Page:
Friday, January 28, 2011

Are Your Characters Playing Against Type?

When I decide on supporting characters to follow in a written story I do it the same way it's done in Hollywood for a TV show or a movie. I have casting calls in my head and then I do auditions.

Yes. To answer your next (and possibly only question), I am clinically insane.

They just haven't caught me yet.

Some writers relieve writing fatigue by trying different genre-bends or perhaps writing in an entirely new one. Others try writing exercises: flash fiction, writing from a third-party prompt, writing non-fiction or news.

I do those things too, and highly recommend any and all experiments to keep the words flowing and the ideas percolating.  However, I have another little idea that I employ:


We've all read haughty film review where the reviewer says that an actor was either mis-cast or didn't show enough chemistry with their onscreen partner.

As the lone writer, producer, director, stagehand, prop manager, make up artist and caterer of my story, I have the power to cast all the actors in my stories, single-handedly. There's no committee meeting or back-and-forth with other producers. There's no scheduling conflicts and no personality clashes. No spoiled starlets either. I get who I want, when I want them.

So, to keep things fresh, I will often throw a character in to a spot or a role that he's probably not comfortable with. In "On The Gathering Storm" I have an unsupportive, self-centred, hippie playing the part of mental confidant to Hannah as she goes through the most excruciating ordeal of her life. On the surface, this particular gal is probably the last person you'd rely on to keep you sane in a crisis. She's not particularly endearing in the beginning and readers have told me this. They've also told me that they lighten up on her as the story goes and genuinely care for her by the end, appreciating how her presence calms the main character and even propels the plot. This is not only a satisfying character arc, but during the writing of the story, it kept me interested in her, kept me peeking at her in different ways and wanting to use her to tell bits of the story.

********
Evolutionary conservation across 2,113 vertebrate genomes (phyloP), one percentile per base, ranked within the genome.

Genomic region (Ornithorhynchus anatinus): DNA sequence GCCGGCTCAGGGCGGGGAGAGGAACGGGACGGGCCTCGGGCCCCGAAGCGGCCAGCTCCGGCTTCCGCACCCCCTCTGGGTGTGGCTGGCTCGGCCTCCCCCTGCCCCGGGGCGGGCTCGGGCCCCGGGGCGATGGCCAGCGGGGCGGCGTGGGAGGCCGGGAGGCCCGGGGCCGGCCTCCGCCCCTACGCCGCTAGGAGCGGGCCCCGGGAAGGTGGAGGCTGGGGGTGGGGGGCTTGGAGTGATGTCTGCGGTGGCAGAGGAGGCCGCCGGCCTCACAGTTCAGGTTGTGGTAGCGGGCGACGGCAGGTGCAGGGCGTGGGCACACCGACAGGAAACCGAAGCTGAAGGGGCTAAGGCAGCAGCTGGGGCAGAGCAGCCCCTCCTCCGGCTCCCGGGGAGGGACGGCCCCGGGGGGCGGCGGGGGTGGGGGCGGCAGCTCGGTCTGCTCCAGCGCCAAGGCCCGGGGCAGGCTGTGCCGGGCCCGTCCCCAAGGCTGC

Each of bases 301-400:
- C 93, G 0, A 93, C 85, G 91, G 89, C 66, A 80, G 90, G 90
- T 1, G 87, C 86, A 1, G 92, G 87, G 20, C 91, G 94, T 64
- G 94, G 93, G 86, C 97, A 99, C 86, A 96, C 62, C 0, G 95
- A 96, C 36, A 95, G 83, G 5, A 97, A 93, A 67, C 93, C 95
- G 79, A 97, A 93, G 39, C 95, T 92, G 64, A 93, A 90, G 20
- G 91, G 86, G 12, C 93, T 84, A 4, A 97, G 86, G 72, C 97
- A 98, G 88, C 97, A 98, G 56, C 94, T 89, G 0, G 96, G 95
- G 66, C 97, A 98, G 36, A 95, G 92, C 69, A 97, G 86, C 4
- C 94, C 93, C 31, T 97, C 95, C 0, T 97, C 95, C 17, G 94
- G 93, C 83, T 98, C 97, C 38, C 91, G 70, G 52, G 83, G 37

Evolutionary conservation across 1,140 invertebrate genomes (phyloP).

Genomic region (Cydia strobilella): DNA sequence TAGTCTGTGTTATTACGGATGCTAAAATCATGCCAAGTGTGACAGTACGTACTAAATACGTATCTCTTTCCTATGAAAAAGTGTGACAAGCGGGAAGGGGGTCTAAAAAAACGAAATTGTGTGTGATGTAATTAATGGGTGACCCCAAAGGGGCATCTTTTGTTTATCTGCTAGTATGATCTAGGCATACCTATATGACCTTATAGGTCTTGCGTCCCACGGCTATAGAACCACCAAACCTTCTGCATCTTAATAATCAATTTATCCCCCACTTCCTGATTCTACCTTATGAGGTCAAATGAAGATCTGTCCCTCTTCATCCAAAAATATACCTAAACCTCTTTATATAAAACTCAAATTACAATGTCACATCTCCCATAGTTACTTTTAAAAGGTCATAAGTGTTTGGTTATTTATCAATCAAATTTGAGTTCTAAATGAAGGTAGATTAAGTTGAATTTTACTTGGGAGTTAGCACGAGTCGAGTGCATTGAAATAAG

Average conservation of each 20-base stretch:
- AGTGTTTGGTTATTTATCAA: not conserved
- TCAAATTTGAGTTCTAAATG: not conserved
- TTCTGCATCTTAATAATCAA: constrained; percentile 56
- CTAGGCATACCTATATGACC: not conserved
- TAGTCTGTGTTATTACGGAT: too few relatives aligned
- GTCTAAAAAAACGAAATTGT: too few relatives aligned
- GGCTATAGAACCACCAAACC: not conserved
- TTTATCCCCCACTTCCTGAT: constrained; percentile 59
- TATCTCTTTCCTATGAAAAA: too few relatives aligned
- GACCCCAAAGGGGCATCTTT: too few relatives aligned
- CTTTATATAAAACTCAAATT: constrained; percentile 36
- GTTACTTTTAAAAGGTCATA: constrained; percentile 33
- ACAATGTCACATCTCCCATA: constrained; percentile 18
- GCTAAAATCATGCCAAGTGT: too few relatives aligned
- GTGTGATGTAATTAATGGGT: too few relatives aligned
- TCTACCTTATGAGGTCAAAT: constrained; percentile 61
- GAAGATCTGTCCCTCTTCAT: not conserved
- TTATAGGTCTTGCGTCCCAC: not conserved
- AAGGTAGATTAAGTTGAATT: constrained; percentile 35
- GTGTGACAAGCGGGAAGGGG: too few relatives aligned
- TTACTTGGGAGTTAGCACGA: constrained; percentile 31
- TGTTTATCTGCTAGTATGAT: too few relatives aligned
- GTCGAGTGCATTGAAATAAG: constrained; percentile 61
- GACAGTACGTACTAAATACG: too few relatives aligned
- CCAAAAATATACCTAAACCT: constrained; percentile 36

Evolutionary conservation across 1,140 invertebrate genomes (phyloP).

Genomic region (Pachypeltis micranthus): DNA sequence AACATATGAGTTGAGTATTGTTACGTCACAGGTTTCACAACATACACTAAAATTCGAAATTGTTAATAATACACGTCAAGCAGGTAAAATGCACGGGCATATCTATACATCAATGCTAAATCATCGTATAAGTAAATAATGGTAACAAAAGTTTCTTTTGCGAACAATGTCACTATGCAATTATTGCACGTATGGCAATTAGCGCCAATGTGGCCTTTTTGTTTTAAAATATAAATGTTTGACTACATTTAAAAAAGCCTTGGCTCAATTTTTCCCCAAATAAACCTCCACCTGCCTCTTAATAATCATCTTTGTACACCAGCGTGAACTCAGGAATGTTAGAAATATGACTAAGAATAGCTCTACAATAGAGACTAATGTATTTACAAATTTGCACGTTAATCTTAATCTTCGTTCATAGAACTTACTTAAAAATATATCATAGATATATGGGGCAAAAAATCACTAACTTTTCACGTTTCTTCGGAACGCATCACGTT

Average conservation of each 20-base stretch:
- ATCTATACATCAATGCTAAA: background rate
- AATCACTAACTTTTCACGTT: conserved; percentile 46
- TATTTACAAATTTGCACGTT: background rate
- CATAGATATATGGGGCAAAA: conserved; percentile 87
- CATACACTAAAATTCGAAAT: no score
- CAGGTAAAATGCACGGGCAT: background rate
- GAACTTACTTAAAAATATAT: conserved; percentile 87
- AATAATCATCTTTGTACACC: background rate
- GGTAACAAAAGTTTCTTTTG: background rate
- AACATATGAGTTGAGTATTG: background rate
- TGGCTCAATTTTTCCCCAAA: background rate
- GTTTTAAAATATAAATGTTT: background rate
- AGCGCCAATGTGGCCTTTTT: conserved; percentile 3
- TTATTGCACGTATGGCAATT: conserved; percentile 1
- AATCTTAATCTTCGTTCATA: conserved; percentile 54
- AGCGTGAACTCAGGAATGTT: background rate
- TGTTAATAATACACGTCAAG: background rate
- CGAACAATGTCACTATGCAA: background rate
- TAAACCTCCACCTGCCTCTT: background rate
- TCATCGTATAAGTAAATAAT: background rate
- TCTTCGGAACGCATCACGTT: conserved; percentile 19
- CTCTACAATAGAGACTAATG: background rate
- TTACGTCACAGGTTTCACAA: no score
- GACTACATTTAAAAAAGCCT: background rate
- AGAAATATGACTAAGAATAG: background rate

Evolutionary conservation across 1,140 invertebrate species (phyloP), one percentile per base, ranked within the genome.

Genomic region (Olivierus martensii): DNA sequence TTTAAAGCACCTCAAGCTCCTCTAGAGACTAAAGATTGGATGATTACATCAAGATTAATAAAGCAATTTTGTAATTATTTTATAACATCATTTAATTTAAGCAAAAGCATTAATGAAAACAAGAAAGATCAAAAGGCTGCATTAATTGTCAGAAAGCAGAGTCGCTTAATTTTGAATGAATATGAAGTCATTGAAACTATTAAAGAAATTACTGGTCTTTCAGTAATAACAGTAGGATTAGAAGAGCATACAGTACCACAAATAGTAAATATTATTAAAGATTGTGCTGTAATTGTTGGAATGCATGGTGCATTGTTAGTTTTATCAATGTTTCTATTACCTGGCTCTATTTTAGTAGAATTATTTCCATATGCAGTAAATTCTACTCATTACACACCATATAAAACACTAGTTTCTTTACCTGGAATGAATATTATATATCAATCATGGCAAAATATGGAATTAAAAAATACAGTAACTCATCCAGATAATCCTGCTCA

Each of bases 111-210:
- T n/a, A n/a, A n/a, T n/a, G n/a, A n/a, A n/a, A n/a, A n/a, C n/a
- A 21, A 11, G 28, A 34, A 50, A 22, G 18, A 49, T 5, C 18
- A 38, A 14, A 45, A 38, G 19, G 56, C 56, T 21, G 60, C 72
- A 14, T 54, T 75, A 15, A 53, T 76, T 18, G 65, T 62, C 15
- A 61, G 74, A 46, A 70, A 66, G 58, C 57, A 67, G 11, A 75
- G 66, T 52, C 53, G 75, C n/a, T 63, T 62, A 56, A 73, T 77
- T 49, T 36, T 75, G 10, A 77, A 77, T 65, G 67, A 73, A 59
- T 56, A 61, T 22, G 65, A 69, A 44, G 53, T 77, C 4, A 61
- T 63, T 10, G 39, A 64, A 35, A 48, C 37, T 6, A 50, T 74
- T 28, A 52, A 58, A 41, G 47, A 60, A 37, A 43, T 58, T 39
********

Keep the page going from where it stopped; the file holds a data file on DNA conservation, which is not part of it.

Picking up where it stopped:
It was extremely helpful to yank a hard, unlikeable character without the apparent chops to handle tough situations and make her soften and step up to the challenge of supporting others.

To me, these are some of the most satisfying moments in fiction: when characters not only DO the unexpected, but are able to HANDLE the unexpected -- some detail or event that seems waaaay out there for them.

Another example is from my upcoming novel, THALO BLUE. (It should be available in the next two weeks for the curious). Our main character Sebastion is a terribly introverted boy, partly because of his upbringing, partly because of his innate character and partly because of his condition -- which makes him unique, and therefore, lonely.

He pairs up with two unlikely people, one a high school cheerleader type named Vivian. In the real world a gal like Vivian would have nothing to do with a guy like Sebastion. We all know that high school kids are rough and mean, particularly when it regards differences. I deliberately cast a beautiful girl for Vivian, someone who'd probably join in the teasing of a kid like Sebastion. But, instead of going down that road, I threw them at each other, with awkwardness but a shared sense of 'not belonging'.  It's not new, by any means, but here, it forced me to have Sebastion and Vivian interact in a way that showed her who he was at his core. And she, likewise. She surprised me when she was able to see what he was showing. And Sebastion was just as surprised when she wanted to delve deeper.

For the book, this method did two things: offered some needed vulnerability and tenderness in a story that started out painful and dark and created an opportunity for Sebastion to experience something new which most of us have experienced but in a way that will be new and different for readers.  I won't say what it is but the curious can check it out -- THALO BLUE is currently available.

Characters can be so much fun if you cast them against type a bit. Fishes out of water can put a lot of energy into a scene or a whole book. Put a fat old man in a story about attractive youth. Have a housewife in a shoot-em-up scenario and see how they both deal with it. It might reveal a lot about them and their surroundings. Or, it might just reveal something to you that you can use and explore.

No comments:

Post a Comment

Related Posts Plugin for WordPress, Blogger...
Related Posts Plugin for WordPress, Blogger...